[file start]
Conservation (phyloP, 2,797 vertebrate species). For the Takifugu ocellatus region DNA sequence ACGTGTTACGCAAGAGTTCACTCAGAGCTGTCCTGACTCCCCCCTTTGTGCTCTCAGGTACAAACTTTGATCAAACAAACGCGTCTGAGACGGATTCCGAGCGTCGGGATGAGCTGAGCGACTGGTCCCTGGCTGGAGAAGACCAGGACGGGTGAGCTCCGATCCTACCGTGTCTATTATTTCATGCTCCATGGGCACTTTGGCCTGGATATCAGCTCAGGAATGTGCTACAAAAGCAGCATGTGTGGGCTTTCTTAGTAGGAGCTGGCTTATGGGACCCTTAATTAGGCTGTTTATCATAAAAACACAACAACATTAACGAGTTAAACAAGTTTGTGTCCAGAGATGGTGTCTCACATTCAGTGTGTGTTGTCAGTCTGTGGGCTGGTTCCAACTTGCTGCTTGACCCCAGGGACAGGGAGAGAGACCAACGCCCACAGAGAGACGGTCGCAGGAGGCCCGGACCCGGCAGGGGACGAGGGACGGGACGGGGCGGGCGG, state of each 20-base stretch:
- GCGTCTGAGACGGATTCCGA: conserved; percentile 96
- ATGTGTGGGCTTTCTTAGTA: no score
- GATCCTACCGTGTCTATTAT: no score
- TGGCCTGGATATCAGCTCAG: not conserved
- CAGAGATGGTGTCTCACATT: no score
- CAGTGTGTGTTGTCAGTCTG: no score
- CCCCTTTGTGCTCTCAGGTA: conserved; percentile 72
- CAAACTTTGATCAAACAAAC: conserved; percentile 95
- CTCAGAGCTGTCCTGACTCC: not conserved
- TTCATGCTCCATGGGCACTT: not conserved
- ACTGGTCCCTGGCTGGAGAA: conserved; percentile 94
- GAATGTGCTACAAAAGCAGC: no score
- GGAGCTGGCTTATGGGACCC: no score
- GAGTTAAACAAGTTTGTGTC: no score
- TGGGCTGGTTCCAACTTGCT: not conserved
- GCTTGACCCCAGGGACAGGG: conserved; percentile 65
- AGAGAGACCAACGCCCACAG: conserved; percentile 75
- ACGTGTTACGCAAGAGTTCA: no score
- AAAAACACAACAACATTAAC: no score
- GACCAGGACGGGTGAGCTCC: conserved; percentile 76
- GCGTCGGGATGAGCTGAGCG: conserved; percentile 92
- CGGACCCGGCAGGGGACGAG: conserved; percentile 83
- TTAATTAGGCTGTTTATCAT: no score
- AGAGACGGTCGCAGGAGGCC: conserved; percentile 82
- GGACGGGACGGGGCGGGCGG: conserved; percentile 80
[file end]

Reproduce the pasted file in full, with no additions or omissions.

Conservation (phyloP, 2,797 vertebrate species). For the Takifugu ocellatus region DNA sequence ACGTGTTACGCAAGAGTTCACTCAGAGCTGTCCTGACTCCCCCCTTTGTGCTCTCAGGTACAAACTTTGATCAAACAAACGCGTCTGAGACGGATTCCGAGCGTCGGGATGAGCTGAGCGACTGGTCCCTGGCTGGAGAAGACCAGGACGGGTGAGCTCCGATCCTACCGTGTCTATTATTTCATGCTCCATGGGCACTTTGGCCTGGATATCAGCTCAGGAATGTGCTACAAAAGCAGCATGTGTGGGCTTTCTTAGTAGGAGCTGGCTTATGGGACCCTTAATTAGGCTGTTTATCATAAAAACACAACAACATTAACGAGTTAAACAAGTTTGTGTCCAGAGATGGTGTCTCACATTCAGTGTGTGTTGTCAGTCTGTGGGCTGGTTCCAACTTGCTGCTTGACCCCAGGGACAGGGAGAGAGACCAACGCCCACAGAGAGACGGTCGCAGGAGGCCCGGACCCGGCAGGGGACGAGGGACGGGACGGGGCGGGCGG, state of each 20-base stretch:
- GCGTCTGAGACGGATTCCGA: conserved; percentile 96
- ATGTGTGGGCTTTCTTAGTA: no score
- GATCCTACCGTGTCTATTAT: no score
- TGGCCTGGATATCAGCTCAG: not conserved
- CAGAGATGGTGTCTCACATT: no score
- CAGTGTGTGTTGTCAGTCTG: no score
- CCCCTTTGTGCTCTCAGGTA: conserved; percentile 72
- CAAACTTTGATCAAACAAAC: conserved; percentile 95
- CTCAGAGCTGTCCTGACTCC: not conserved
- TTCATGCTCCATGGGCACTT: not conserved
- ACTGGTCCCTGGCTGGAGAA: conserved; percentile 94
- GAATGTGCTACAAAAGCAGC: no score
- GGAGCTGGCTTATGGGACCC: no score
- GAGTTAAACAAGTTTGTGTC: no score
- TGGGCTGGTTCCAACTTGCT: not conserved
- GCTTGACCCCAGGGACAGGG: conserved; percentile 65
- AGAGAGACCAACGCCCACAG: conserved; percentile 75
- ACGTGTTACGCAAGAGTTCA: no score
- AAAAACACAACAACATTAAC: no score
- GACCAGGACGGGTGAGCTCC: conserved; percentile 76
- GCGTCGGGATGAGCTGAGCG: conserved; percentile 92
- CGGACCCGGCAGGGGACGAG: conserved; percentile 83
- TTAATTAGGCTGTTTATCAT: no score
- AGAGACGGTCGCAGGAGGCC: conserved; percentile 82
- GGACGGGACGGGGCGGGCGG: conserved; percentile 80